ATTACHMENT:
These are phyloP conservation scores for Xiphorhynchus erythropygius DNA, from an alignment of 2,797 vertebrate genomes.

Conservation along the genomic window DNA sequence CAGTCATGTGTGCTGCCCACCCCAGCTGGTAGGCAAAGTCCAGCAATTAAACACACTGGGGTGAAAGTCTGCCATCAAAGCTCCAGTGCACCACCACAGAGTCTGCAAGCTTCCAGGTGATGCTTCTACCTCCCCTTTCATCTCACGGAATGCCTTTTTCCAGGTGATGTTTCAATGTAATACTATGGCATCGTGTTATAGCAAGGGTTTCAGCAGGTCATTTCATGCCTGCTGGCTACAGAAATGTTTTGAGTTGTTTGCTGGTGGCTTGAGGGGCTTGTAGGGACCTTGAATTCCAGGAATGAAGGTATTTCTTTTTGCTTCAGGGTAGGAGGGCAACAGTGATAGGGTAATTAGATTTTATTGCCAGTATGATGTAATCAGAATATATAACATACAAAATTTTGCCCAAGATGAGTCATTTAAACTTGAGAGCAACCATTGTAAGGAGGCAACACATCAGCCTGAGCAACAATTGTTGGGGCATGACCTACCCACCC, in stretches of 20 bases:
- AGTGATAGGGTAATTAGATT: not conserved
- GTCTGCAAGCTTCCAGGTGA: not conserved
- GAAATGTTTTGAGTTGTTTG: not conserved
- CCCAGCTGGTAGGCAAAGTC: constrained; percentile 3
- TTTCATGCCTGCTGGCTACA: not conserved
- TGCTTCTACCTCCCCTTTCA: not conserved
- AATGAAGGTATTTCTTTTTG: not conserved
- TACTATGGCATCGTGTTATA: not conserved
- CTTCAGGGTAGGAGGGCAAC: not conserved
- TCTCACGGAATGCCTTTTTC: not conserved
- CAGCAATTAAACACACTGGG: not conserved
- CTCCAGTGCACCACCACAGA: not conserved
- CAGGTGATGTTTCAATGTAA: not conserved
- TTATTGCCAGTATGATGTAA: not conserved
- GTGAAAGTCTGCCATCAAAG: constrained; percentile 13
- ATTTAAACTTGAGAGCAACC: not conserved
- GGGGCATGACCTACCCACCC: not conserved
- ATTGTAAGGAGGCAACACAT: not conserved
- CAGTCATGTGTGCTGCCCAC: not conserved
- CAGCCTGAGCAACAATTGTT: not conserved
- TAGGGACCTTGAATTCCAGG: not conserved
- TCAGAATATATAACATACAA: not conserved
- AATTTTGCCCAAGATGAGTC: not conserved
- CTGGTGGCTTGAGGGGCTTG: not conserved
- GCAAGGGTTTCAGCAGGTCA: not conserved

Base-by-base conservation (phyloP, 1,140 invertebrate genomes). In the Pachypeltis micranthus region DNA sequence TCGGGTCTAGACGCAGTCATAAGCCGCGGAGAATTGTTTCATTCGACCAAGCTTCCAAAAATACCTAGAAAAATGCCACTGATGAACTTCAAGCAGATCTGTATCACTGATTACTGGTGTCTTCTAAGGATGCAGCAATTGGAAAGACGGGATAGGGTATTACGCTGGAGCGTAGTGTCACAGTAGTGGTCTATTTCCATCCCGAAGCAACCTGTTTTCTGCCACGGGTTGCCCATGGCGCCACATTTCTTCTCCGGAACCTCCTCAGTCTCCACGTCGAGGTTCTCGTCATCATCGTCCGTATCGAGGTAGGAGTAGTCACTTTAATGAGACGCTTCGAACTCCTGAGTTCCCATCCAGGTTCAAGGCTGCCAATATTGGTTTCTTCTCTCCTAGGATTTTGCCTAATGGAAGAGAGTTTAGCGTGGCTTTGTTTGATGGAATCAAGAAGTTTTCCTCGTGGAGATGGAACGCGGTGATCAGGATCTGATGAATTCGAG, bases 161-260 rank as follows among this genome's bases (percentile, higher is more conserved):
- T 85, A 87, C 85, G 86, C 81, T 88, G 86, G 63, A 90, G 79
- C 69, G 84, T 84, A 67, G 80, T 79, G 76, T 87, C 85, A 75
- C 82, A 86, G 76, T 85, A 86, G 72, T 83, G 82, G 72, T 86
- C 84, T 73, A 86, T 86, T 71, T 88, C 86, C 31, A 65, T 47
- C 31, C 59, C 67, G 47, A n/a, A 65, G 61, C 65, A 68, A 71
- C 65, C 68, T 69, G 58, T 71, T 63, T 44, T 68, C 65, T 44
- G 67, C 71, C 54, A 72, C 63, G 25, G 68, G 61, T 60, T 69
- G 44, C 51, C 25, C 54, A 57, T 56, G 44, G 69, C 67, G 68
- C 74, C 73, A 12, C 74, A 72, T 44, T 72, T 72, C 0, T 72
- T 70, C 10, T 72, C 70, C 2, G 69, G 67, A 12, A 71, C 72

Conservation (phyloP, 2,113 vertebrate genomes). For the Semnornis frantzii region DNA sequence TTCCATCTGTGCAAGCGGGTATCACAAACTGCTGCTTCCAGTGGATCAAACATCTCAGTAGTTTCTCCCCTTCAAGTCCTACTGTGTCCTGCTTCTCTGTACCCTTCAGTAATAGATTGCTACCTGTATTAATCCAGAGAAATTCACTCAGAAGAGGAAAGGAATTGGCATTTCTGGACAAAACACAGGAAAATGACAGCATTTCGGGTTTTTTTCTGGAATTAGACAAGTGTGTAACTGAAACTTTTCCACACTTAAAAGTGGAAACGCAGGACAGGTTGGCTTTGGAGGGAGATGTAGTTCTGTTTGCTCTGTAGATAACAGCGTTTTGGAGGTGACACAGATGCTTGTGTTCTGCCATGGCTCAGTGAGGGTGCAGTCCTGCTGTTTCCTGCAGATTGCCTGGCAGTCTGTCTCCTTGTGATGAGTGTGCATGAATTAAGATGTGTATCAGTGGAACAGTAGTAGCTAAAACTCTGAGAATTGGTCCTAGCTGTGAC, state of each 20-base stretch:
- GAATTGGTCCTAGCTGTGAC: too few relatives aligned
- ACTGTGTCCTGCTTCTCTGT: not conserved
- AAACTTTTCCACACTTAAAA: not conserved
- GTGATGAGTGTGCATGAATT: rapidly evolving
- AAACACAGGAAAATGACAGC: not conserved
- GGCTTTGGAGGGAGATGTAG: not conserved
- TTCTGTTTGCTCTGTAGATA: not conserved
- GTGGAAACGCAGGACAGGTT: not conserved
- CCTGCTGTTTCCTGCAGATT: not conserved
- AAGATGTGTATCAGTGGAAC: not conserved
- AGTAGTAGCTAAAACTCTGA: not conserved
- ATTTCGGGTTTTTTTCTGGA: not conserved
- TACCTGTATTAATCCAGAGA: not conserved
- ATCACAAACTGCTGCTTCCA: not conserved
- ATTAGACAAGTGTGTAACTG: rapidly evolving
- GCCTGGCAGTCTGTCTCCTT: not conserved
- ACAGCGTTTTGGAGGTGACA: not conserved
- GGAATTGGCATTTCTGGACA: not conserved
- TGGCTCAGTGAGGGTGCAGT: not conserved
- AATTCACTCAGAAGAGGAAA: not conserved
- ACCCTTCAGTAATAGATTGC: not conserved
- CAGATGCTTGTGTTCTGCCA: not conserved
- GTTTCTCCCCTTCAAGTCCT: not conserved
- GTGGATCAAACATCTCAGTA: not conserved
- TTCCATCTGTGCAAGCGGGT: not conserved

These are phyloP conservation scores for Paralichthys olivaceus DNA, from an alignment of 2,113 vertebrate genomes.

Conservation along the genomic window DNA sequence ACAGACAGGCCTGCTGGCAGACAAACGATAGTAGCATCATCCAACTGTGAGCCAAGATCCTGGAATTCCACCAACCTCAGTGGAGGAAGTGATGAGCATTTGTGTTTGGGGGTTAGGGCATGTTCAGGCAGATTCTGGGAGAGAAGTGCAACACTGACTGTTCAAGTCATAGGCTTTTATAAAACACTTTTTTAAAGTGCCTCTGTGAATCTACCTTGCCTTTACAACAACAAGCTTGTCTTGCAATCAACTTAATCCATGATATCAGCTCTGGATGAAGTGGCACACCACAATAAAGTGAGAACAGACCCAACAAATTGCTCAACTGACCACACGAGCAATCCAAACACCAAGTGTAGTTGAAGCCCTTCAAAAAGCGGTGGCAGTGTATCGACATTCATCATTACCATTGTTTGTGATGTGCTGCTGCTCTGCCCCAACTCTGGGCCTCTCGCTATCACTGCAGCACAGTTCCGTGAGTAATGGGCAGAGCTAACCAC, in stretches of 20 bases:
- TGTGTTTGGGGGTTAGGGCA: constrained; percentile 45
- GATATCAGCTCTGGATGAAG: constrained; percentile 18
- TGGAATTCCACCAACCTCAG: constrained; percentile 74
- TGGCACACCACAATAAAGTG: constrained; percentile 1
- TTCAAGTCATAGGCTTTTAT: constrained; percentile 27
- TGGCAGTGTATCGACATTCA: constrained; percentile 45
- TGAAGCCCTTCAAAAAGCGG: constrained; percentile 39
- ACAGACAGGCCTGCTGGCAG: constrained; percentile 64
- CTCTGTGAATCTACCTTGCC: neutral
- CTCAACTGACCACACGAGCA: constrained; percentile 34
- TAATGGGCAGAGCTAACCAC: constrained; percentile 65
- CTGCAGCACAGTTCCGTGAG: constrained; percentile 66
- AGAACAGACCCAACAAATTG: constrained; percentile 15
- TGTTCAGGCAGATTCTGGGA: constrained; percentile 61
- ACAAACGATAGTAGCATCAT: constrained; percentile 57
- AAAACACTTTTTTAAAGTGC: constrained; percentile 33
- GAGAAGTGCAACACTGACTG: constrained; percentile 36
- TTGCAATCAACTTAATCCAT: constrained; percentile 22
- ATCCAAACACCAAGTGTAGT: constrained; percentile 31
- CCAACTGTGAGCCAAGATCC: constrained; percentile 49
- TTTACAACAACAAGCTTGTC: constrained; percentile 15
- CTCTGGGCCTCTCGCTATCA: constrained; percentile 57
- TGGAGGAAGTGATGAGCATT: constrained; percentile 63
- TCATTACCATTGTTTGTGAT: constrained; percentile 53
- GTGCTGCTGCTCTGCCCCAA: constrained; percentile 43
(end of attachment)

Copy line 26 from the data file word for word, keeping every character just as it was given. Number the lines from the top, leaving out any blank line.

- CTGGTGGCTTGAGGGGCTTG: not conserved